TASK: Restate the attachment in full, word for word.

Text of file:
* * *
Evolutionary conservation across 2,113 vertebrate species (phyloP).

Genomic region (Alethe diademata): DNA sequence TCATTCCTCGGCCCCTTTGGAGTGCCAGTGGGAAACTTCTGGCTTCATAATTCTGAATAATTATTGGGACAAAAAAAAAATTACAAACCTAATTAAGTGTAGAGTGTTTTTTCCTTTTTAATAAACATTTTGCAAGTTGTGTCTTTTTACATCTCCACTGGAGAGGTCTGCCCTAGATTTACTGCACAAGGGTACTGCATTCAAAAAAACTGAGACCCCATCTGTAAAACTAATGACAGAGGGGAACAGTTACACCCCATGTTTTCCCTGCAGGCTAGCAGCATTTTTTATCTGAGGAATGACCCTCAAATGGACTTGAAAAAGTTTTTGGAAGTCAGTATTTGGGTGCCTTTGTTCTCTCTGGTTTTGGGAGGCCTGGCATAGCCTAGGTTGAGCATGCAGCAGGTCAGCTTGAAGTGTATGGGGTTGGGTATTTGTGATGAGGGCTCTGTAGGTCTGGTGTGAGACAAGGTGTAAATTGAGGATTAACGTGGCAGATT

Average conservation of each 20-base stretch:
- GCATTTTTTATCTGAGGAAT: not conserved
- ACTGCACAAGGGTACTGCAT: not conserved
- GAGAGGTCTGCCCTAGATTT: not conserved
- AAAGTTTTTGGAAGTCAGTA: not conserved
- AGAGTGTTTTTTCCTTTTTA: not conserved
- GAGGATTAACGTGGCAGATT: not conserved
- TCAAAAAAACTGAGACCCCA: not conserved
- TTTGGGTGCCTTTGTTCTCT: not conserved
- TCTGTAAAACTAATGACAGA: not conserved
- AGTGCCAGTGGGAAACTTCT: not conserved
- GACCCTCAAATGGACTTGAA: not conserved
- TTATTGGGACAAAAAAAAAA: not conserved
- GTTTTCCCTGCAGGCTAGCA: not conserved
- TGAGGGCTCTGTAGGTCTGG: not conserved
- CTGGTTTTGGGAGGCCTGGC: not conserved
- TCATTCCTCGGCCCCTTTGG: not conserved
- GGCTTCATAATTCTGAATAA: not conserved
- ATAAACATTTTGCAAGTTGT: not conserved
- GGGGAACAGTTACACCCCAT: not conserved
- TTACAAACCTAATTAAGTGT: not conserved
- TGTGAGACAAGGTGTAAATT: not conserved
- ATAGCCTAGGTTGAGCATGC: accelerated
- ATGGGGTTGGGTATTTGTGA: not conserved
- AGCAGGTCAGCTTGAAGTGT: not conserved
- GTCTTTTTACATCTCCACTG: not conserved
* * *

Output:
Evolutionary conservation across 2,113 vertebrate species (phyloP).

Genomic region (Alethe diademata): DNA sequence TCATTCCTCGGCCCCTTTGGAGTGCCAGTGGGAAACTTCTGGCTTCATAATTCTGAATAATTATTGGGACAAAAAAAAAATTACAAACCTAATTAAGTGTAGAGTGTTTTTTCCTTTTTAATAAACATTTTGCAAGTTGTGTCTTTTTACATCTCCACTGGAGAGGTCTGCCCTAGATTTACTGCACAAGGGTACTGCATTCAAAAAAACTGAGACCCCATCTGTAAAACTAATGACAGAGGGGAACAGTTACACCCCATGTTTTCCCTGCAGGCTAGCAGCATTTTTTATCTGAGGAATGACCCTCAAATGGACTTGAAAAAGTTTTTGGAAGTCAGTATTTGGGTGCCTTTGTTCTCTCTGGTTTTGGGAGGCCTGGCATAGCCTAGGTTGAGCATGCAGCAGGTCAGCTTGAAGTGTATGGGGTTGGGTATTTGTGATGAGGGCTCTGTAGGTCTGGTGTGAGACAAGGTGTAAATTGAGGATTAACGTGGCAGATT

Average conservation of each 20-base stretch:
- GCATTTTTTATCTGAGGAAT: not conserved
- ACTGCACAAGGGTACTGCAT: not conserved
- GAGAGGTCTGCCCTAGATTT: not conserved
- AAAGTTTTTGGAAGTCAGTA: not conserved
- AGAGTGTTTTTTCCTTTTTA: not conserved
- GAGGATTAACGTGGCAGATT: not conserved
- TCAAAAAAACTGAGACCCCA: not conserved
- TTTGGGTGCCTTTGTTCTCT: not conserved
- TCTGTAAAACTAATGACAGA: not conserved
- AGTGCCAGTGGGAAACTTCT: not conserved
- GACCCTCAAATGGACTTGAA: not conserved
- TTATTGGGACAAAAAAAAAA: not conserved
- GTTTTCCCTGCAGGCTAGCA: not conserved
- TGAGGGCTCTGTAGGTCTGG: not conserved
- CTGGTTTTGGGAGGCCTGGC: not conserved
- TCATTCCTCGGCCCCTTTGG: not conserved
- GGCTTCATAATTCTGAATAA: not conserved
- ATAAACATTTTGCAAGTTGT: not conserved
- GGGGAACAGTTACACCCCAT: not conserved
- TTACAAACCTAATTAAGTGT: not conserved
- TGTGAGACAAGGTGTAAATT: not conserved
- ATAGCCTAGGTTGAGCATGC: accelerated
- ATGGGGTTGGGTATTTGTGA: not conserved
- AGCAGGTCAGCTTGAAGTGT: not conserved
- GTCTTTTTACATCTCCACTG: not conserved